Published July 19, 1994.
List of German Commission E Monographs (Phytotherapy)
Weißdornblätter mit Blüten
Crataegi folium cum flore, hawthorn leaf with flowers.
Hawthorn leaf with flower, consisting of dried flowering twig tips of Crataegus monogyna Jaquin emend. Lindman or C. laevigata (Poiret) de Candolle [Fam. Rosaceae], or other members of the Crataegus genus cited in a valid pharmacopeia as well as preparations from them in an effective dosage.
The drug contains flavonoids (flavones, flavonols) including hyperoside, vitexinrhamnose, rutin, and vitexin and oligomeric procyanidins (n=2 to n=8 catechins and/or epicatechins).
The following pharmacodynamic effects have been established in isolated organs or in animal experimentation with preparations from hawthorn leaf with flower (hydroalcoholic extract with defined content of oligomeric procyanidins and/or flavonoids: macerates, fresh plant extract) and with individual fractions (oligomeric procyanidins, biogenic amines): Positive inotropic effect, positive dromotropic effect, negative bathmotropic effect, increased coronary and myocardial circulatory perfusion, reduction in peripheral vascular resistance.
In cases of cardiac insufficiency according to Stage II New York Heart Association (NYHA), an improvement of subjective findings as well as an increase in cardiac work tolerance, a decrease in pressure/heart rate product, an increase in the ejection fraction and a rise in the anaerobic threshold have been established in human pharmacological studies following the administration of 160 to 900 mg aqueous-alcoholic extract per day (adjusted to oligomeric procyanidins and/or flavonoids) over periods lasting up to 56 days.
The pharmacokinetics of the drug have been investigated only in animal studies, and no scientific results are available in the context of human pharmacokinetics.
Investigations of acute toxicity using a hydroalcoholic dry extract (drug/extract ratio 5:1, standardized for oligomeric procyanidins) are available, according to which no fatal events occurred after oral or peritoneal administration in mice or rats in doses of up to 3 g per kg of body weight.
Symptoms of intoxication with an intraperitoneal administration of 3 g/kg body weight include sedation, piloerection, dyspnea, and tremor.
The oral administration of powdered herb at individual doses of 3 g per kg body weight in rats and 5 g per kg body weight in mice produce no fatal reactions.
No toxic effects were observed after oral administration of 30, 90, and 300 mg aqueous/ethanolic dry extract per kg body weight in rats and dogs over a period of 26 weeks. For this extract, the "no effect" dose was 300 mg per kg body weight in rats and dogs for 26 weeks. No fatal events and no toxic effects were observed after the oral administration of 300 and 600 mg drug powder per kg body weight over a period of four weeks.
No experimental data are available concerning embryonic and fetal toxicity, fertility, and post-natal development.
Although they have indeed produced different results, more recent studies are now available as regards testing the mutagenicity of Crataegus preparations. It is assumed that the mutagenic activity demonstrated on Salmonella is based on the quercetin content, and the induction of SCE particularly on the presence of flavone-C-glycosides as well as of flavone aglycones. By comparison with the quantity of quercetin ingested with the food, however, the content of quercetin in the drug is so low that a risk for humans may be practically excluded.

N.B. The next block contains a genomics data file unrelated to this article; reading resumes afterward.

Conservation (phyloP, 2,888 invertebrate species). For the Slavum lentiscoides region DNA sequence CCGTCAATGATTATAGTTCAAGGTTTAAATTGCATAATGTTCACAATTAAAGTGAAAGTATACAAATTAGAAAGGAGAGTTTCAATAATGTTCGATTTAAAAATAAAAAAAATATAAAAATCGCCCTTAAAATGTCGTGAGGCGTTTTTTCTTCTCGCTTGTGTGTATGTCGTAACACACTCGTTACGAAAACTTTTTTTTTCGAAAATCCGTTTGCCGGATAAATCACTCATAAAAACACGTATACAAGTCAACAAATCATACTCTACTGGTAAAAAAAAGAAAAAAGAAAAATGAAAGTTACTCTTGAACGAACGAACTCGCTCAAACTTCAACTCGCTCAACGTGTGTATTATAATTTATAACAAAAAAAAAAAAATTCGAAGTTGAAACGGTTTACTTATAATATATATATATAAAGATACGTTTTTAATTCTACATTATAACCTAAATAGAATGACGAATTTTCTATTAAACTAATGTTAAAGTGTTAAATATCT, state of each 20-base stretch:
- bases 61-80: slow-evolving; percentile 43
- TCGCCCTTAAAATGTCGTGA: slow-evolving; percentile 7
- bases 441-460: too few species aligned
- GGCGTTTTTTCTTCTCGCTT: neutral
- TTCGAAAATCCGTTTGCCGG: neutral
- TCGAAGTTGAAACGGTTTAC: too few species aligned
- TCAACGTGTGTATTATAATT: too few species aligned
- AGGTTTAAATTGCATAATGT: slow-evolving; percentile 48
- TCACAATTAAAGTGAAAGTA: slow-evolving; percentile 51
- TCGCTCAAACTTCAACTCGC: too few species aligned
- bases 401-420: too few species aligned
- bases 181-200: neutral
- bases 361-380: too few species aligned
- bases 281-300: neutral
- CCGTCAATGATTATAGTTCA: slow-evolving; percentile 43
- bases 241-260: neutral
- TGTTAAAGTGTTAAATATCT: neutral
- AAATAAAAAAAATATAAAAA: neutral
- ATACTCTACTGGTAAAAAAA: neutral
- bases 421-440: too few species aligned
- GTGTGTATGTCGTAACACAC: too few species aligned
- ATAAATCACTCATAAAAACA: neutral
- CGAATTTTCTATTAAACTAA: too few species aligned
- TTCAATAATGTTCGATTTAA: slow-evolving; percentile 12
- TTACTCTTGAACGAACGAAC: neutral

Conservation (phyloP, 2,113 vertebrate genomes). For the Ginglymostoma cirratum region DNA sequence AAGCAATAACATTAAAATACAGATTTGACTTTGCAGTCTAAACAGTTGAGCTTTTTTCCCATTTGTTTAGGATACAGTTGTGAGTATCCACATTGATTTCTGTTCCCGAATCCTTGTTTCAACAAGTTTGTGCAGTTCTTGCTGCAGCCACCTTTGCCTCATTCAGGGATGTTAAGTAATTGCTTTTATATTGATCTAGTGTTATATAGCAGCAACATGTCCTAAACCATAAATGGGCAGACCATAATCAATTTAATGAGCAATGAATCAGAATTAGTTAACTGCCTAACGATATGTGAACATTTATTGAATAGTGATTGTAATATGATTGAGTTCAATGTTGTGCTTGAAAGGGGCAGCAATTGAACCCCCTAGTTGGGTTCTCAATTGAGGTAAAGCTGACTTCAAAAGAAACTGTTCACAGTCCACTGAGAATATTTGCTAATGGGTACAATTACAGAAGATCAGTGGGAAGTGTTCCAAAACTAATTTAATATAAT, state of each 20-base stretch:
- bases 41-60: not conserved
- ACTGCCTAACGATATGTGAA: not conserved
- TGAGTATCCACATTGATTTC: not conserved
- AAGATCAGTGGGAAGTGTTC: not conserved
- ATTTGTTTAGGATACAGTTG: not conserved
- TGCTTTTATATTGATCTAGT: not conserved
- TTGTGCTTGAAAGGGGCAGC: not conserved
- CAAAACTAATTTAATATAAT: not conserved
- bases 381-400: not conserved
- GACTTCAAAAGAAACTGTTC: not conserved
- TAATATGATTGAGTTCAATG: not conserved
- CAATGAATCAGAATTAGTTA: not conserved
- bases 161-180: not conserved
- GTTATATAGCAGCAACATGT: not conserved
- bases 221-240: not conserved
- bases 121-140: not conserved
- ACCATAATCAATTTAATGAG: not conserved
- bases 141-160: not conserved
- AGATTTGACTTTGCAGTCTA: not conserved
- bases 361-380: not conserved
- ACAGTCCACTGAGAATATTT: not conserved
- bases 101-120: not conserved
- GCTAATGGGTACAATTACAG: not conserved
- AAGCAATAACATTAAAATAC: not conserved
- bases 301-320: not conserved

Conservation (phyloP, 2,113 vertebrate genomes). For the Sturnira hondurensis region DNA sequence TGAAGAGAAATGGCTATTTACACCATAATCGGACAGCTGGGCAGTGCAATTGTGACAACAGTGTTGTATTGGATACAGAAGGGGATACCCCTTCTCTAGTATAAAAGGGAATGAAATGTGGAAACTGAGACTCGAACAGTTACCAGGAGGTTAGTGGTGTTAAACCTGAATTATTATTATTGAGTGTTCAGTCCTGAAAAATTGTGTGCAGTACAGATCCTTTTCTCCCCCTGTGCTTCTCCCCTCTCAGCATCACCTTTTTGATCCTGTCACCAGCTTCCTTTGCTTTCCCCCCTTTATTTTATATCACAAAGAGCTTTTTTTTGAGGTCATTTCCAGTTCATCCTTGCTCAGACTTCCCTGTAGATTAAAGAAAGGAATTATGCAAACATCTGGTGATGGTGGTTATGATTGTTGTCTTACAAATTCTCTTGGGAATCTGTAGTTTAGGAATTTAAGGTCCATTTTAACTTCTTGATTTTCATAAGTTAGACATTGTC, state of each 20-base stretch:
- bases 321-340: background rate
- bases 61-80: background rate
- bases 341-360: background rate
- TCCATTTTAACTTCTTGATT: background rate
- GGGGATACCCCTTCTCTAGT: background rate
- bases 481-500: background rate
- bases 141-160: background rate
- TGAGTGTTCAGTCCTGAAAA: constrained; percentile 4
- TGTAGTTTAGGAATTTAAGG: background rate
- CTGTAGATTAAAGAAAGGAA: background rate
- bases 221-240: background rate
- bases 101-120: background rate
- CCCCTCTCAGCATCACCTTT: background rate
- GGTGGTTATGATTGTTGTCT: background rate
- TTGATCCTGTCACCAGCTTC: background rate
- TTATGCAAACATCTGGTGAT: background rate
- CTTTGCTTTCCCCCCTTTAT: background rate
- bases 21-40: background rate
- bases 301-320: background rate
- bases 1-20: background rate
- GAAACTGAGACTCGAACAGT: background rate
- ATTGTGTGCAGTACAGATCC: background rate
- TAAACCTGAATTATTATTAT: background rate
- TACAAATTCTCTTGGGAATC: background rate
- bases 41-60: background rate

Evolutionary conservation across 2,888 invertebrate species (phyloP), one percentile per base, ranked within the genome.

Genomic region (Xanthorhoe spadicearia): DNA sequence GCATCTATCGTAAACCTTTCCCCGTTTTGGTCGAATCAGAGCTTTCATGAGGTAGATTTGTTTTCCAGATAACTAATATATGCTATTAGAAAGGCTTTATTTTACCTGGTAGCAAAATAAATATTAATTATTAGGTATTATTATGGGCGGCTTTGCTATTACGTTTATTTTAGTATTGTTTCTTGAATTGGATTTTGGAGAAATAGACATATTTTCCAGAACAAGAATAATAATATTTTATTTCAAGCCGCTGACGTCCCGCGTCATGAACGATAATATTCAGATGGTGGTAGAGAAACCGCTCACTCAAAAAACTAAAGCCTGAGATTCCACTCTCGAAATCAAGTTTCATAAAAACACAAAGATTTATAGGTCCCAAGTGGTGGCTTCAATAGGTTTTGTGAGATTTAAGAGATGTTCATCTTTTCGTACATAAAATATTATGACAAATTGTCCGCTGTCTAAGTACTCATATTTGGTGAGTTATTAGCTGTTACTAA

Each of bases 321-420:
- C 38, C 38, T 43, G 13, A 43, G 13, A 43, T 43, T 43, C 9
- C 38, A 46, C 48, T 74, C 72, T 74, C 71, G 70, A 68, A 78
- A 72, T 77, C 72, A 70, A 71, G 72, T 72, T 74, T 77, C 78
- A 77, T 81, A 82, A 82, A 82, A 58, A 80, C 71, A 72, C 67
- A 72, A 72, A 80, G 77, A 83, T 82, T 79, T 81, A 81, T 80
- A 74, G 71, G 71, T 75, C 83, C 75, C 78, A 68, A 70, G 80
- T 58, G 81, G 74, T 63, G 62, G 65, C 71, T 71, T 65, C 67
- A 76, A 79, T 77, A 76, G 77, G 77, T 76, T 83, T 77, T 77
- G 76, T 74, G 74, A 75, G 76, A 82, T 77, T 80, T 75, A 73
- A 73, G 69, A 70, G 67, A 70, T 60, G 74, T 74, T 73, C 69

No experimental data are available regarding carcinogenicity. The findings regarding gene toxicity and mutagenicity give no indication of carcinogenic risk of the drug in human use.
Clinical Data 1. Uses Decreasing cardiac output as described in functional Stage II of NYHA.
A physician must be consulted in cases where symptoms continue unchanged for longer than six weeks or in case of swelling of the legs. Medical diagnosis is absolutely necessary when pains occur in the region of the heart, spreading out to the arms, upper abdomen or the area around the neck, or in cases of respiratory distress (dyspnea).
Unless otherwise prescribed:
160 - 900 mg native, water-ethanol extract (ethanol 45 percent v/v or methanol 70 percent v/v, drug-extract ratio = 4 - 7:1, with defined flavonoid or procyanidin content), corresponding to 30 - 168.7 mg procyanidins, calculated as epicatechin, or 3.5 - 19.8 mg flavonoids, calculated as hyperoside in accordance with DAB 10, in two or three individual doses. Hawthorn fluidextract DAB 10:
Equivalent individual or daily dosage must be confirmed by clinical-pharmacological experiment or clinical study. Mode of Administration Liquid or dry pharmaceutical forms, for oral intake.
6 weeks minimum.
Note: The drug as well as aqueous, aqueous-ethanolic, and wine-based extracts and fresh juice from the plant are traditionally taken orally as a tonic and strengthener of the cardiac/circulatory functions. This information is based exclusively on tradition and long-term experience.
Ed. note: Stages I and II of NYHA refer to stages of heart disease in the New York Heart Association's 1994 Revisions to Classification of Functional Capacity and Objective Assessment of Patients with Diseases of the Heart: "Patients with cardiac disease but without resulting limitations of physical activity. They are comfortable at rest. Ordinary physical activity results in fatigue, palpitation, dyspnea, or anginal pain." Monopreparations of hawthorn flower, fruit, and leaf are discussed in the Unapproved Herbs section. A discussion of the reasons for approval of this hawthorn leaf with flower monograph and disapproval of other forms is found in the Introduction. -->